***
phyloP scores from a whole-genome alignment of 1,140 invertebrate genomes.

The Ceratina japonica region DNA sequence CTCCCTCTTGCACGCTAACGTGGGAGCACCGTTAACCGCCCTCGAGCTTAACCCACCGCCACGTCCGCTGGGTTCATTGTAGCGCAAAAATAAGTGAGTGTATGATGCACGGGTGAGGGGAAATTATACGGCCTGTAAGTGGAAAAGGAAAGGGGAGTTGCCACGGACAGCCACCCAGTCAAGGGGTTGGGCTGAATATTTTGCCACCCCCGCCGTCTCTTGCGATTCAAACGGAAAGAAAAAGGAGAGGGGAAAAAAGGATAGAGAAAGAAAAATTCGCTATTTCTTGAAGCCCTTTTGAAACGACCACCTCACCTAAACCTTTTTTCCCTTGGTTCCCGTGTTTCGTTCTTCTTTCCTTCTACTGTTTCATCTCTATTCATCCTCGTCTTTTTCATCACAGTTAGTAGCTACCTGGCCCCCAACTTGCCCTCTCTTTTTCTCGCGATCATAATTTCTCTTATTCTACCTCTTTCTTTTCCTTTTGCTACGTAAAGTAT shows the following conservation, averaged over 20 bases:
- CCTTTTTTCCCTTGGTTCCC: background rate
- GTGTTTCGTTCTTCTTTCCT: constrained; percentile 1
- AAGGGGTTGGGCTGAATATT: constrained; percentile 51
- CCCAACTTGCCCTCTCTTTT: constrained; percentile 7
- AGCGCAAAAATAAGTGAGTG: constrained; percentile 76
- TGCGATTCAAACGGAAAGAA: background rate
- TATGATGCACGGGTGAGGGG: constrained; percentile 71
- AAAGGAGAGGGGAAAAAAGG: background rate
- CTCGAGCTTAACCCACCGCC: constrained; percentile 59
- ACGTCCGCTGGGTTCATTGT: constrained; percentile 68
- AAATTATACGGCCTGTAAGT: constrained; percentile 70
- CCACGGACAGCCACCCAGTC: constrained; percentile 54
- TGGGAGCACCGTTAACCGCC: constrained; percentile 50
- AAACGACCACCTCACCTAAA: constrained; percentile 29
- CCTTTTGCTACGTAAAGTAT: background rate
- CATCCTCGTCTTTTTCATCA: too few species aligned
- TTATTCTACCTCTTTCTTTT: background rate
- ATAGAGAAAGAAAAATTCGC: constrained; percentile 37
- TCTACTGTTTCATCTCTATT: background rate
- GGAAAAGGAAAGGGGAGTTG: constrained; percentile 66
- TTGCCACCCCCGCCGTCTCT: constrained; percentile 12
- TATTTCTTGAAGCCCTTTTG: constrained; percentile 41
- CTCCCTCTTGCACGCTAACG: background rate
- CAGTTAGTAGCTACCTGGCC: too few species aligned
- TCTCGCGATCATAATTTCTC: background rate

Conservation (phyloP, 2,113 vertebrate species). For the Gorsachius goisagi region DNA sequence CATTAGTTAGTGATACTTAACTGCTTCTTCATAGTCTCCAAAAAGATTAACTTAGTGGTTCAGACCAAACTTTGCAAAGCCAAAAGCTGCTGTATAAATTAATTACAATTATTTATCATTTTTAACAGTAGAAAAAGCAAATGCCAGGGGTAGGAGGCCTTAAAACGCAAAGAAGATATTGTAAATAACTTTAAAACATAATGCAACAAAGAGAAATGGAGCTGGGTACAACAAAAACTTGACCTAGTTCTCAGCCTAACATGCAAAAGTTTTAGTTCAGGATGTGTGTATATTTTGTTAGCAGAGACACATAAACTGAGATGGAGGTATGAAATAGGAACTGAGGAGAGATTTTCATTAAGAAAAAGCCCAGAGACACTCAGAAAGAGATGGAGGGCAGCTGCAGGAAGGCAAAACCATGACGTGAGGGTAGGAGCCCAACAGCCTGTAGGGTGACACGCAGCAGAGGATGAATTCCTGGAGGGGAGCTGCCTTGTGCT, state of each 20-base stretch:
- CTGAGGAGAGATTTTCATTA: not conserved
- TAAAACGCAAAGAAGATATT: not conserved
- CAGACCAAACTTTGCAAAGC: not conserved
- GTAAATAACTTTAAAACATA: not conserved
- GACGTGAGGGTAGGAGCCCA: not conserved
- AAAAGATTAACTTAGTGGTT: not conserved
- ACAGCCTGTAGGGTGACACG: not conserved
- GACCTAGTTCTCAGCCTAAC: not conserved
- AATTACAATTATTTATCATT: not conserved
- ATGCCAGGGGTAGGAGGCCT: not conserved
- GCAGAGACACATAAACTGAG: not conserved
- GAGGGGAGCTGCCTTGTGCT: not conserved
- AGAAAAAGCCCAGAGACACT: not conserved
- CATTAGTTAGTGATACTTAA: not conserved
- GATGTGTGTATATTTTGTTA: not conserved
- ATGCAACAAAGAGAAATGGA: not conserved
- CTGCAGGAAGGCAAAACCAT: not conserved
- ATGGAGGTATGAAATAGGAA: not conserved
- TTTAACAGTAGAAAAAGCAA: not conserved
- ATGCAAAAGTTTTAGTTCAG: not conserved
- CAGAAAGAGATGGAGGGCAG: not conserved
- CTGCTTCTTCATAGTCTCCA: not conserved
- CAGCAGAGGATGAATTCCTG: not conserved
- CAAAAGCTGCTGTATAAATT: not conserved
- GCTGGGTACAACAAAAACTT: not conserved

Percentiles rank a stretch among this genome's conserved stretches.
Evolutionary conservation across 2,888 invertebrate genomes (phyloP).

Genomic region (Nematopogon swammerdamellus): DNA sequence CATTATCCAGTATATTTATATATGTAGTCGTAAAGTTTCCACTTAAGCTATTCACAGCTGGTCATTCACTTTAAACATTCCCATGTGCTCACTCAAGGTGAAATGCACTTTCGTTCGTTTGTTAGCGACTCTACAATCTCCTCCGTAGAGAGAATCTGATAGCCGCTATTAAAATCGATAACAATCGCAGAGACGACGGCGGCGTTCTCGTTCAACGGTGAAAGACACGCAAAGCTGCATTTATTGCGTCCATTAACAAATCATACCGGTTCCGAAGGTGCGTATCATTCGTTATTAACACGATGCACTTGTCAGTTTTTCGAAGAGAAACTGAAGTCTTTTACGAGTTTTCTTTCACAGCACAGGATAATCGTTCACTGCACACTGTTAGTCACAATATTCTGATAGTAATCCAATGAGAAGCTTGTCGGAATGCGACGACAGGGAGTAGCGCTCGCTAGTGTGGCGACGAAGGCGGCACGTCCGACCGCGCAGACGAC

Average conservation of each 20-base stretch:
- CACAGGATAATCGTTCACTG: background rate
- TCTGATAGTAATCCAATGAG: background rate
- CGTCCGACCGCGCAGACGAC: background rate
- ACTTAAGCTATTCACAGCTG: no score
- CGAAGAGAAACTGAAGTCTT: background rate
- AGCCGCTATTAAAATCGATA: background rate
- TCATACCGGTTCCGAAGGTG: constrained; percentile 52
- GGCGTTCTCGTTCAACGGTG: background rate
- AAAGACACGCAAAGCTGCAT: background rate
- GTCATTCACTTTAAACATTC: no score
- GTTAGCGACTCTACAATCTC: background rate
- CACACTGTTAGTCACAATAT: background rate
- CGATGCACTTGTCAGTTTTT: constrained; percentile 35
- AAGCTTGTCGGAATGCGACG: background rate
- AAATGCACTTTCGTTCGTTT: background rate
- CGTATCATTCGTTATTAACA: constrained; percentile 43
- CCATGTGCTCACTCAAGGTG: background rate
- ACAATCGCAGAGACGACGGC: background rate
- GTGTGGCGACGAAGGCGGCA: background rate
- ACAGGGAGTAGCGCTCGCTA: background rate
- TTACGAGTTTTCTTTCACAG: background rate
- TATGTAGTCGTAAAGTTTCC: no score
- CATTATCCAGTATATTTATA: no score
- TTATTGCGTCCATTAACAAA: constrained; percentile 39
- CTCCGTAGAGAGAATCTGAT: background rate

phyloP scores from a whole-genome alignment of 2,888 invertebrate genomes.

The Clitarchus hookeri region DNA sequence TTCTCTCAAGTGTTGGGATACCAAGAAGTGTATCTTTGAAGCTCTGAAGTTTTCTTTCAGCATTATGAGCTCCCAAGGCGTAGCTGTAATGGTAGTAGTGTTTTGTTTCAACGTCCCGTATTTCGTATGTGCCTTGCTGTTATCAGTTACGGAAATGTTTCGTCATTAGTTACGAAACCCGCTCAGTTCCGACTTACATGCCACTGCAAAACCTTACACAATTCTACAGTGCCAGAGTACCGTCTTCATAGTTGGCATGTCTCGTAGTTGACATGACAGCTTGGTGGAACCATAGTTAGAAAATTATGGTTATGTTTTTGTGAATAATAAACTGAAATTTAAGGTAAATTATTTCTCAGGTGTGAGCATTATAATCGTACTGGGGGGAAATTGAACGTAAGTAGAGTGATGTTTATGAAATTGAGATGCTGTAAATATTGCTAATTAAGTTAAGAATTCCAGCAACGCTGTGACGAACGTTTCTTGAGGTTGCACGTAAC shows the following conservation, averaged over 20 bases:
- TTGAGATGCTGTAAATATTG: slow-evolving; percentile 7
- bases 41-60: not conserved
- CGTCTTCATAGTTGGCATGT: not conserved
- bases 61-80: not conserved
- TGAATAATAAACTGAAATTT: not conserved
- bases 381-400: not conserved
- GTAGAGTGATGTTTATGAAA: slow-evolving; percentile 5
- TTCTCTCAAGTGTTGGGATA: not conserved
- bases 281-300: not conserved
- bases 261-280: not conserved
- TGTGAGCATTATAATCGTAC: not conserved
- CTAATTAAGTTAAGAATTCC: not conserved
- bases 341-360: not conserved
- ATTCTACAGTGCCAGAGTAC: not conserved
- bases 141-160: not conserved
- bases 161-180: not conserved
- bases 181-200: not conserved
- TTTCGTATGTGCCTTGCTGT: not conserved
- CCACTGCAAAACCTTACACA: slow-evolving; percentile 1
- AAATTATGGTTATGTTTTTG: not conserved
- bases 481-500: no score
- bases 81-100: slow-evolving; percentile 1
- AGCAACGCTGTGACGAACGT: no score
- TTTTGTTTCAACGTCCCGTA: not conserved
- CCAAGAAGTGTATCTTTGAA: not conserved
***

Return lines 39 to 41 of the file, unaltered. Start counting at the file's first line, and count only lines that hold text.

- GCAGAGACACATAAACTGAG: not conserved
- GAGGGGAGCTGCCTTGTGCT: not conserved
- AGAAAAAGCCCAGAGACACT: not conserved